Cloud
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9/29/2010
03:35 PM
David Linthicum
David Linthicum
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The Stealthy Rise of the Public Cloud

Amazon is sneaking into larger enterprises, displacing some systems development technology, much like Google displaced Yahoo. The penetration has been so stealthy that many in the press and analyst communities have ignored the rise of the public clouds in the traditional big enterprises.

Amazon Web Services are rising without many taking notice, according to Stephen O'Grady at Redmonk. "Maybe it's the lingering perception that they're just a retailer, but the lack of a healthy fear of Amazon is still curious. Even as players large and small acknowledge the dominance of AWS within the public cloud computing market, the lack of an immune response to its continued expansion defies simple explanation."

The truth of the matter is that Amazon, while clearly popular in the SMB space as are other public clouds, is sneaking into the larger enterprises to displace some larger systems development technology, much like Google displaced Yahoo. The penetration has been so stealthy that many in the press and analyst communities have ignored the rise of the public clouds in the traditional big enterprises.Of course, it's not only Amazon's AWS. Rackspace, GoGrid, and other public IaaS clouds have also been steadily penetrating the larger enterprises out there, one project at a time. Public clouds are the paths of least resistance considering that you avoid many time-wasting budget and acquisition meetings before you write a single line of code. I remember my days working in a Fortune 10 company, attending meeting after meeting just to get hardware and software purchased, and months to get the space in the data center.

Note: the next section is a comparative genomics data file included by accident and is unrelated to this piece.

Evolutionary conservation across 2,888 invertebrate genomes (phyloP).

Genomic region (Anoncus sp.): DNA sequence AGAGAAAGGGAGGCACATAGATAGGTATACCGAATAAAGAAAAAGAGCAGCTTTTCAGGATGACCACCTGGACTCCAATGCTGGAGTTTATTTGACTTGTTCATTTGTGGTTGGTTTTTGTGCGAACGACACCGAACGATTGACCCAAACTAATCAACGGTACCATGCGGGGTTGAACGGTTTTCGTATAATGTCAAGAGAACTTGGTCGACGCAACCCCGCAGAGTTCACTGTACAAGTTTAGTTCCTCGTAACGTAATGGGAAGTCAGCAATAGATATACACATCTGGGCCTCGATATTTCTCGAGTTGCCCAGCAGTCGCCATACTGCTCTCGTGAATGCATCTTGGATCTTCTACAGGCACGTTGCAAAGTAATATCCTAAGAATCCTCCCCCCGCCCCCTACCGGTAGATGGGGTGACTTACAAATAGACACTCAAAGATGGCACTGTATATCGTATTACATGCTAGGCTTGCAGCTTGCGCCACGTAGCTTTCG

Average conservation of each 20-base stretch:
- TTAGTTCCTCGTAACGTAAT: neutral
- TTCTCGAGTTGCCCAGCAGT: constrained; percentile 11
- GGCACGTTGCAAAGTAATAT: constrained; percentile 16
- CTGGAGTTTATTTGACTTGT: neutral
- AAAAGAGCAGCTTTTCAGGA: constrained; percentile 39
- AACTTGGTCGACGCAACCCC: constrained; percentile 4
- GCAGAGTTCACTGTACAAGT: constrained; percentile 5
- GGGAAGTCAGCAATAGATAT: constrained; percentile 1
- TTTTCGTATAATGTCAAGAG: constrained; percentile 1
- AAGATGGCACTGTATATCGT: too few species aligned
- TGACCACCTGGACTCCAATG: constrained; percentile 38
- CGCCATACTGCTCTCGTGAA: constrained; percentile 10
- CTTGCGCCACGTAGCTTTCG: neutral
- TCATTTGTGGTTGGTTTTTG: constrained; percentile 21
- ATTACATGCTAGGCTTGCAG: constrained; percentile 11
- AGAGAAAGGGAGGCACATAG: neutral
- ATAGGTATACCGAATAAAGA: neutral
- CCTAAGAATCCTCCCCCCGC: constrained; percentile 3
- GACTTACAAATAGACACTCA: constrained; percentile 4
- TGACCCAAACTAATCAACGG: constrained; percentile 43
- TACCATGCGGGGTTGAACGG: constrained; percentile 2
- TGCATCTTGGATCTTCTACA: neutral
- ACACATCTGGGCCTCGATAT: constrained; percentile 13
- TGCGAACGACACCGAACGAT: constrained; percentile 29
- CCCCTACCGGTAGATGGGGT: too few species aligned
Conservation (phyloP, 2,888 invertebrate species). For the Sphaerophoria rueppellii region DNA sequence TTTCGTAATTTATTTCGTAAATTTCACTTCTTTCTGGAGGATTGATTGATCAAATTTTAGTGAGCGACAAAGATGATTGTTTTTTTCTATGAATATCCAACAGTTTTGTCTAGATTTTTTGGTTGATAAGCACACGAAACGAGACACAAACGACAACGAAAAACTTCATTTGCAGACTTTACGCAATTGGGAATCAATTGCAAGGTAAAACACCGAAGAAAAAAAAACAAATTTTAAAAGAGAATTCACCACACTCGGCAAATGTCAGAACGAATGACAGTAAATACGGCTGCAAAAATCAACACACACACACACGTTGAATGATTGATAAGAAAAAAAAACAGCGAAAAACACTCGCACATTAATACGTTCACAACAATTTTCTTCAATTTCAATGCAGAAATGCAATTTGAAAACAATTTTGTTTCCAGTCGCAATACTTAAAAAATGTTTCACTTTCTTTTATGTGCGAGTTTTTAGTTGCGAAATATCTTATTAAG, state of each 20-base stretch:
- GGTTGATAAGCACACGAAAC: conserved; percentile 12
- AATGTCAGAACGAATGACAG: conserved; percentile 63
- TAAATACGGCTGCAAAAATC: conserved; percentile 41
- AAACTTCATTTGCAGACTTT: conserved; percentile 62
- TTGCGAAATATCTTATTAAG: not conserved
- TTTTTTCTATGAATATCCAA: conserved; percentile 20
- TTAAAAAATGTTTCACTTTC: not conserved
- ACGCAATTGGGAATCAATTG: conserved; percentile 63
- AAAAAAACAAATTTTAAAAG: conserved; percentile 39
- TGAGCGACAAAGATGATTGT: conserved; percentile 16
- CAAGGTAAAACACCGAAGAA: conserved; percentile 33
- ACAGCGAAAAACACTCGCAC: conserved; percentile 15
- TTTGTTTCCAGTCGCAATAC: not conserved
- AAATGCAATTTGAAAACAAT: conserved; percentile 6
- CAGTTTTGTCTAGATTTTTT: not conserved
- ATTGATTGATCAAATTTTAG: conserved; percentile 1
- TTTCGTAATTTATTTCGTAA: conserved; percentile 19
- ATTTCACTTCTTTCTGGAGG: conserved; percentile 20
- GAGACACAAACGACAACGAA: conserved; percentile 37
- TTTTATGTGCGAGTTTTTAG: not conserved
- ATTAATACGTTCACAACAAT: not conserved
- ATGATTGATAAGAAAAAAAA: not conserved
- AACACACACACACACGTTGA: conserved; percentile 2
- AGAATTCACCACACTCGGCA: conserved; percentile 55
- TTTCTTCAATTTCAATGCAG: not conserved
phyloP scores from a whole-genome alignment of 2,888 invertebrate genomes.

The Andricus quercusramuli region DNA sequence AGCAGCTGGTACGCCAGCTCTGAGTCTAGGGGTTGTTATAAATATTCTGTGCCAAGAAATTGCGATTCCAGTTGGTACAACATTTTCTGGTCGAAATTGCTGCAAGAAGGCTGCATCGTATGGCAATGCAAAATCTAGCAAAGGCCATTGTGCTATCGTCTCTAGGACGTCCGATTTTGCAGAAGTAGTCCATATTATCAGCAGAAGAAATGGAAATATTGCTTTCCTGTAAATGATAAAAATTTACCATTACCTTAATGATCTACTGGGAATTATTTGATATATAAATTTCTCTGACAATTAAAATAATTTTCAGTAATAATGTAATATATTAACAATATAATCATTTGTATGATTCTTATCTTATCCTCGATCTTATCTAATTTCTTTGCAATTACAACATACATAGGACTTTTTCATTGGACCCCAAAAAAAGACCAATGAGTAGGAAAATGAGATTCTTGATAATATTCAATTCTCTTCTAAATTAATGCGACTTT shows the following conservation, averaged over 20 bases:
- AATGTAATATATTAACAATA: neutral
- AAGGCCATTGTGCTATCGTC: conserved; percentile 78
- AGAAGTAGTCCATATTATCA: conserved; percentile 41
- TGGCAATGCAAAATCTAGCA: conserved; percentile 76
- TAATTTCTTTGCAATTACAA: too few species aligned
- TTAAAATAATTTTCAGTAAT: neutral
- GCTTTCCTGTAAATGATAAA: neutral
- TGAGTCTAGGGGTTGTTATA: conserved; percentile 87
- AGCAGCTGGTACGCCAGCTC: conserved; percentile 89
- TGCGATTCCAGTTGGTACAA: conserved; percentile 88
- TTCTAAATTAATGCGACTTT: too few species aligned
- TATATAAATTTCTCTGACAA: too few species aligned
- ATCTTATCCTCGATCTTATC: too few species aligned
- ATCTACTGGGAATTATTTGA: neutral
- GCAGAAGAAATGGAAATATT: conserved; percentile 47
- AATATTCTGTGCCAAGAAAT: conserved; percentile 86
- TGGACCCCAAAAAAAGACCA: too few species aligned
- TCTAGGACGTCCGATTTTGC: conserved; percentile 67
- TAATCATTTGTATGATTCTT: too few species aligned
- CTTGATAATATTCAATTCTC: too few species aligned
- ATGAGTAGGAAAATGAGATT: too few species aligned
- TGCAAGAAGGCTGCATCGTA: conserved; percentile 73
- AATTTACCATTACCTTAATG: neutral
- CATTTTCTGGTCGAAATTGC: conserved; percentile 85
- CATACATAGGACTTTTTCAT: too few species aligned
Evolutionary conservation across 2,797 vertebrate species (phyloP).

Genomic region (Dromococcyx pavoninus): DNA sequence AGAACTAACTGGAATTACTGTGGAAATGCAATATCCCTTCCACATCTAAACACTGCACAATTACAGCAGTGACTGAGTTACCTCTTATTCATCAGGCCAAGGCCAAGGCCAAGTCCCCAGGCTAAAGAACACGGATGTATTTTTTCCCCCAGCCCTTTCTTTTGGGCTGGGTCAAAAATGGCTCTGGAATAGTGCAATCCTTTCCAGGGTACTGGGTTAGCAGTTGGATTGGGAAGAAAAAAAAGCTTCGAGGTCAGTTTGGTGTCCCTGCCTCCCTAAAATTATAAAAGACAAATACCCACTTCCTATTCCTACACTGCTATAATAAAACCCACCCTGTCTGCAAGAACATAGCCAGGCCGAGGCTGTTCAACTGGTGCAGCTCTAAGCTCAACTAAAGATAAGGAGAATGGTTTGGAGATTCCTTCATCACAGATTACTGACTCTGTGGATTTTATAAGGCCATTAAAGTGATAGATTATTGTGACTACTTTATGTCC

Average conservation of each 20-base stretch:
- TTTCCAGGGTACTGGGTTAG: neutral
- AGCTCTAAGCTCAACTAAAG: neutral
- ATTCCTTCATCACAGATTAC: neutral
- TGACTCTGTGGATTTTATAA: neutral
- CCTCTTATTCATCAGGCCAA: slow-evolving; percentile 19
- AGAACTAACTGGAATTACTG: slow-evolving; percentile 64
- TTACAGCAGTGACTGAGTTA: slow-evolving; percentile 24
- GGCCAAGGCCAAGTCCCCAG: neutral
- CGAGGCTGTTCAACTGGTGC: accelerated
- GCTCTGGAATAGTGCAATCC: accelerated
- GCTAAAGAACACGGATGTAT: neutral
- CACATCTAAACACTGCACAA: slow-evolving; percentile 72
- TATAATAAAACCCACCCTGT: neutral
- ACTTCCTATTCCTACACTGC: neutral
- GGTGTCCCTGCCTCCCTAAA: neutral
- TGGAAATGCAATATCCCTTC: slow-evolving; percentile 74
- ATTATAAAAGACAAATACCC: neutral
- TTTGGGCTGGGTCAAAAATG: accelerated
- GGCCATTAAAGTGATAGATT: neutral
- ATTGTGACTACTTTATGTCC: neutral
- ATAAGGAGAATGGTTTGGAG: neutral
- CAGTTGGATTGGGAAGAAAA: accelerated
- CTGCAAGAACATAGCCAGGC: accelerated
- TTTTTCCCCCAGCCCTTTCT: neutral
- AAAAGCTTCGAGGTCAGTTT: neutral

The public cloud changes all of that. You can allocate the servers and tools you need with a credit card, only getting billed for the time you use. Monthly bills typically run well under $1,000, and thus stay off the radar screens of finance. I suspect that the majority of IaaS cloud use is also not known to the IT leadership, much like the rise of Salesforce.com earlier this decade when IT had to adopt Saleforce.com because everyone was already running it.

IT leadership is focused on private clouds these days and perhaps not noticing that public clouds are getting traction in the enterprise coming up from the developers. Private clouds are really knock-offs of public cloud computing, but considering that they require hardware and software to be purchased and maintained, they don't provide the high value of public cloud computing. However, they are more palatable than public clouds for most of those in IT who are not yet willing to give up control to a public cloud computing provider.

I suspect that the rise of the public cloud will continue without much measurement or fanfare from the press or analysts who are spending their time watching the larger enterprise players who are pushing private cloud computing to boost their own hardware and software sales. The public cloud will infiltrate developer-by-developer, project-by-project, until a critical mass is achieved and once again IT follows, rather than leads.Amazon is sneaking into larger enterprises, displacing some systems development technology, much like Google displaced Yahoo. The penetration has been so stealthy that many in the press and analyst communities have ignored the rise of the public clouds in the traditional big enterprises.

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